PaulS1950

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PaulS1950 last won the day on April 26 2010

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About PaulS1950

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    Baryon
  • Birthday 09/10/50

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    Central Puget Sound
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    retired
  1. Light has mass?

    This is an assumption made about untested data. No one has determined the properties of the Higgs Boson or the higgs field. No one knows what effects the field may or may not have - it is all conjecture. Paul
  2. Proper Mass redux

    Since the photon can't exist at rest you are right; the REST mass of a photon is zero. If you don't exist your mass is also zero. A photon, in its natural frame, has mass because of its velocity (at least). Paul
  3. Gravity and light

    It is mass and energy that affects the spacetime not gravity. Gravity is what we call the effect of bent spacetime. Paul
  4. Proper Mass redux

    [math] E=mc^2 + pc[/math] from [math] E^2 = m^2c^4 + p^2c^2[/math] by finding the square root of both sides of the equation. so [math] m=E/(c^2+pc) [/math] Since the photon exists only at the speed of light it is as improper to find the "rest" mass as it is to find your personal mass at c...... Both are meaningless. The only mass for a photon that has any meaning is the relativistic mass. Paul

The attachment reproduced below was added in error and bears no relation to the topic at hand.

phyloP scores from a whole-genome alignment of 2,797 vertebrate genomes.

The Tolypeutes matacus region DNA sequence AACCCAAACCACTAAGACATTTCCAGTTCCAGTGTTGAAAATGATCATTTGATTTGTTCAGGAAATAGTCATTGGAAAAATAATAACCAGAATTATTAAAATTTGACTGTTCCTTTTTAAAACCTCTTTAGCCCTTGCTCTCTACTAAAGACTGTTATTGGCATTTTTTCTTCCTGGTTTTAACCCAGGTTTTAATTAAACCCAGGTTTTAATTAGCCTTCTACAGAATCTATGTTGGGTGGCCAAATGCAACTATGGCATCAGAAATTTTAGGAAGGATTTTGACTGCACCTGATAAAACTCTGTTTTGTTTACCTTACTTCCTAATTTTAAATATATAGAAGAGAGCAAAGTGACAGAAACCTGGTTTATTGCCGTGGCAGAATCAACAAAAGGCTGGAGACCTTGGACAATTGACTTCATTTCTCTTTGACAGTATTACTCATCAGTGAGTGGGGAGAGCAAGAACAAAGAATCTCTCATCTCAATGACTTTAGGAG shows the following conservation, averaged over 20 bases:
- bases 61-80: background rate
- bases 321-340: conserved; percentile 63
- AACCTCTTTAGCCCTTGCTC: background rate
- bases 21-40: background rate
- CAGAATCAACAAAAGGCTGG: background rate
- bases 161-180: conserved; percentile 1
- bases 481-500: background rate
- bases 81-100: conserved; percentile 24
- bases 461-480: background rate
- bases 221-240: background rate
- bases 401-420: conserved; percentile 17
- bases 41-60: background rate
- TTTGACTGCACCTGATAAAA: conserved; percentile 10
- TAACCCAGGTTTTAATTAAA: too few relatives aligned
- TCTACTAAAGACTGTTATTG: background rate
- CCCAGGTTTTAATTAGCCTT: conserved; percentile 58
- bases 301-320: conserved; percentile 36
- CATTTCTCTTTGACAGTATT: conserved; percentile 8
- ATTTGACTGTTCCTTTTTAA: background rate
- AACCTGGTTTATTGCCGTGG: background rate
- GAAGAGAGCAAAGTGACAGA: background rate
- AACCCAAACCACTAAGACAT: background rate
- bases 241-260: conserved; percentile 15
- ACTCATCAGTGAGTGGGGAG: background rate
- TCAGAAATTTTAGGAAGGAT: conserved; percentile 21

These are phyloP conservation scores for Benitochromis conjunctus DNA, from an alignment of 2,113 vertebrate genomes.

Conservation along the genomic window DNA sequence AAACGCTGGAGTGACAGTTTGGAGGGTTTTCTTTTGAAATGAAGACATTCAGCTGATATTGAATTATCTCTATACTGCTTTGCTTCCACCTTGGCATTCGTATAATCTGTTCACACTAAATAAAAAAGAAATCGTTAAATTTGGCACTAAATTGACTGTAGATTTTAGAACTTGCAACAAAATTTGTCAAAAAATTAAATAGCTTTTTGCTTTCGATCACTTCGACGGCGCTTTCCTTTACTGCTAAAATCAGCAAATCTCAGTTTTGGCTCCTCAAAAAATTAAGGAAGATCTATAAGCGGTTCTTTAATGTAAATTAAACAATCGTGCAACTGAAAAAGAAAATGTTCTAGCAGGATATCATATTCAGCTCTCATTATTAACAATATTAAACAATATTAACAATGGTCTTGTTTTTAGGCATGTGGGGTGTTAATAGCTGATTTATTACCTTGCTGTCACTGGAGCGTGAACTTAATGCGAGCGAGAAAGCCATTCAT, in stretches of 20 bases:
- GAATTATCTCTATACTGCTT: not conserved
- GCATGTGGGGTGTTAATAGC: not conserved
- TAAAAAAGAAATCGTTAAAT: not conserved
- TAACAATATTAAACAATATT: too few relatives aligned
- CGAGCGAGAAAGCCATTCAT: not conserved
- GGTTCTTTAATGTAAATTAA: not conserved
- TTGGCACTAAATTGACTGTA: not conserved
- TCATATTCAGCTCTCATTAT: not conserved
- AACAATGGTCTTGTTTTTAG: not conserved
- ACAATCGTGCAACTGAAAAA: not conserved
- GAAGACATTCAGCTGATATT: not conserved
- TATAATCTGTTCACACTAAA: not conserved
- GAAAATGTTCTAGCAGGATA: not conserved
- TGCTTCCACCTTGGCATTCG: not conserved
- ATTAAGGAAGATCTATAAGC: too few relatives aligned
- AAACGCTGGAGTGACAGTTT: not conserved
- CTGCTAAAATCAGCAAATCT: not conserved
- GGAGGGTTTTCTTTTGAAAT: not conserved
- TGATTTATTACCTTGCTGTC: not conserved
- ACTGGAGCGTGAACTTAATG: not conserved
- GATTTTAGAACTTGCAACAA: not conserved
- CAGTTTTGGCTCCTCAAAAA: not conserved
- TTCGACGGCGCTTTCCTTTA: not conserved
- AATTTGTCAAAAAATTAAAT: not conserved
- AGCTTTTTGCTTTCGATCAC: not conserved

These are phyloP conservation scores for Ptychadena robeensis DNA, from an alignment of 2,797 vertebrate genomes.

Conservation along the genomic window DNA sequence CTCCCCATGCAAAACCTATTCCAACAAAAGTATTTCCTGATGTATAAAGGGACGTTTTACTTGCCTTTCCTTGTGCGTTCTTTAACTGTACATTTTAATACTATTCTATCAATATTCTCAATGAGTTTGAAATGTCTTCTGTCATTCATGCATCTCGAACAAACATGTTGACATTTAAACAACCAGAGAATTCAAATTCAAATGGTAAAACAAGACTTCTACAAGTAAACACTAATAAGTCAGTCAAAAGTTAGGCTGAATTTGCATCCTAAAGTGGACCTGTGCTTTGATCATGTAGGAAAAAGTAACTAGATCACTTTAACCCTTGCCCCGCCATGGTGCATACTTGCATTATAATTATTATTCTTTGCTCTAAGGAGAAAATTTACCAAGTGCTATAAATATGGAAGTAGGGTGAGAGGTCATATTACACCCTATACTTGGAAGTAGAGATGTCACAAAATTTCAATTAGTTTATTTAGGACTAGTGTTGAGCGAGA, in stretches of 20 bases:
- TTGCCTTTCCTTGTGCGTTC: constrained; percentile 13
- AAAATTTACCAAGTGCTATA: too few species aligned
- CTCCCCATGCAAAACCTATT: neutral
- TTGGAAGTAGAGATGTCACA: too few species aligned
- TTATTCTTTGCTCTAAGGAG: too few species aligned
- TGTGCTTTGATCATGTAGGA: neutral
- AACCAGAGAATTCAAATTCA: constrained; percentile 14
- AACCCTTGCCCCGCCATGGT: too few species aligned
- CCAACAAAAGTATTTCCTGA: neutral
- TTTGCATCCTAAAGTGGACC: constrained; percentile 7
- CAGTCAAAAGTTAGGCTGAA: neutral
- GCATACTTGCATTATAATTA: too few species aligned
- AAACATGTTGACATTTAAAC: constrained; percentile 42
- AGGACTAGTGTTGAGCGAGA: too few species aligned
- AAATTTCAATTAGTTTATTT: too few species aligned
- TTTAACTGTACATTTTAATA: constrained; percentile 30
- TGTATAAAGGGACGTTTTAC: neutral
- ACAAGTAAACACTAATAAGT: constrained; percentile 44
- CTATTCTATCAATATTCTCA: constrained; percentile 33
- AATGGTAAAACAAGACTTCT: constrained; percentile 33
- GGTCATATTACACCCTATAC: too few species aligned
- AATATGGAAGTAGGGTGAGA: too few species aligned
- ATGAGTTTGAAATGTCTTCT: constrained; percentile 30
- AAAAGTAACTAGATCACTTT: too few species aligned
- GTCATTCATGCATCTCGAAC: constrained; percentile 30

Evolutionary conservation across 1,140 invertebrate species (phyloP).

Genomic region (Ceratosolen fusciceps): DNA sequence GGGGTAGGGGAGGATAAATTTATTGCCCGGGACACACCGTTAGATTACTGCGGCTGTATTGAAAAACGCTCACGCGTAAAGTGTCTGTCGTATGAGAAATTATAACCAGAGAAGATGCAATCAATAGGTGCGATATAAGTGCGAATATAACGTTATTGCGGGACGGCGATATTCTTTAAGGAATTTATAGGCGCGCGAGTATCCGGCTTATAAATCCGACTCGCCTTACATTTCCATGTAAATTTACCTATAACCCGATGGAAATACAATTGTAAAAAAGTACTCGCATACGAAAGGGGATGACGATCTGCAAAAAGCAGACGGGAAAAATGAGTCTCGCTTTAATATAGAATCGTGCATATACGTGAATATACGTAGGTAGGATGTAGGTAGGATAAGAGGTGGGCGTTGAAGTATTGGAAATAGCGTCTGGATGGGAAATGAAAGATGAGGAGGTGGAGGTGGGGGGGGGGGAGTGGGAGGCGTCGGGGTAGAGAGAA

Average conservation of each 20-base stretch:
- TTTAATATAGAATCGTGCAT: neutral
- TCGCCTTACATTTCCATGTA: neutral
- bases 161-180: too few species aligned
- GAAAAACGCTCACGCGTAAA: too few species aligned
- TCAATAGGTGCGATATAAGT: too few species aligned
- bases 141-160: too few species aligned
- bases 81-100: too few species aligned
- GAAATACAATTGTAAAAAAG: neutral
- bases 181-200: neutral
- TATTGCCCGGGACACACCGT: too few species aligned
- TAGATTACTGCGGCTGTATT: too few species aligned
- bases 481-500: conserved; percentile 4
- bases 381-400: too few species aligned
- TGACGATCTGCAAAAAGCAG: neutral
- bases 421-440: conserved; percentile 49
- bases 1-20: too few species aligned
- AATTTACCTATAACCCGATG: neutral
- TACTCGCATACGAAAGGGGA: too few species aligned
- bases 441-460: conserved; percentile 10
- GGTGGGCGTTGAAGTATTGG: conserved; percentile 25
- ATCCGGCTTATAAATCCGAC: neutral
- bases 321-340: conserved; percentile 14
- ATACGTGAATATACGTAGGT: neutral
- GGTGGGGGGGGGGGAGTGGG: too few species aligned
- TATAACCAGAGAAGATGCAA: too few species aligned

5. Light has mass?

    If the momentum is E/c then the mass is[math] E/c^2.[/math]
  6. Light has mass?

    So you start with the assumption that the mass is zero in an equation to find the mass? How absurd is that? If I assume the mass is [math] 10 ^-1000000000000[/math] then I will "prove" that it does have mass. Start with the values of momentum and / or energy of a photon within its reference frame and calculate mass only from that data.
  7. Proper Mass redux

    How much mass would you have if you did not exist? How much mass would you have at the velocity C? A photon has mass because it is at velocity C. Taking it out of that reference frame is the same as my first question in this post. The second question is as meaningless as an at rest photon. Neither can happen.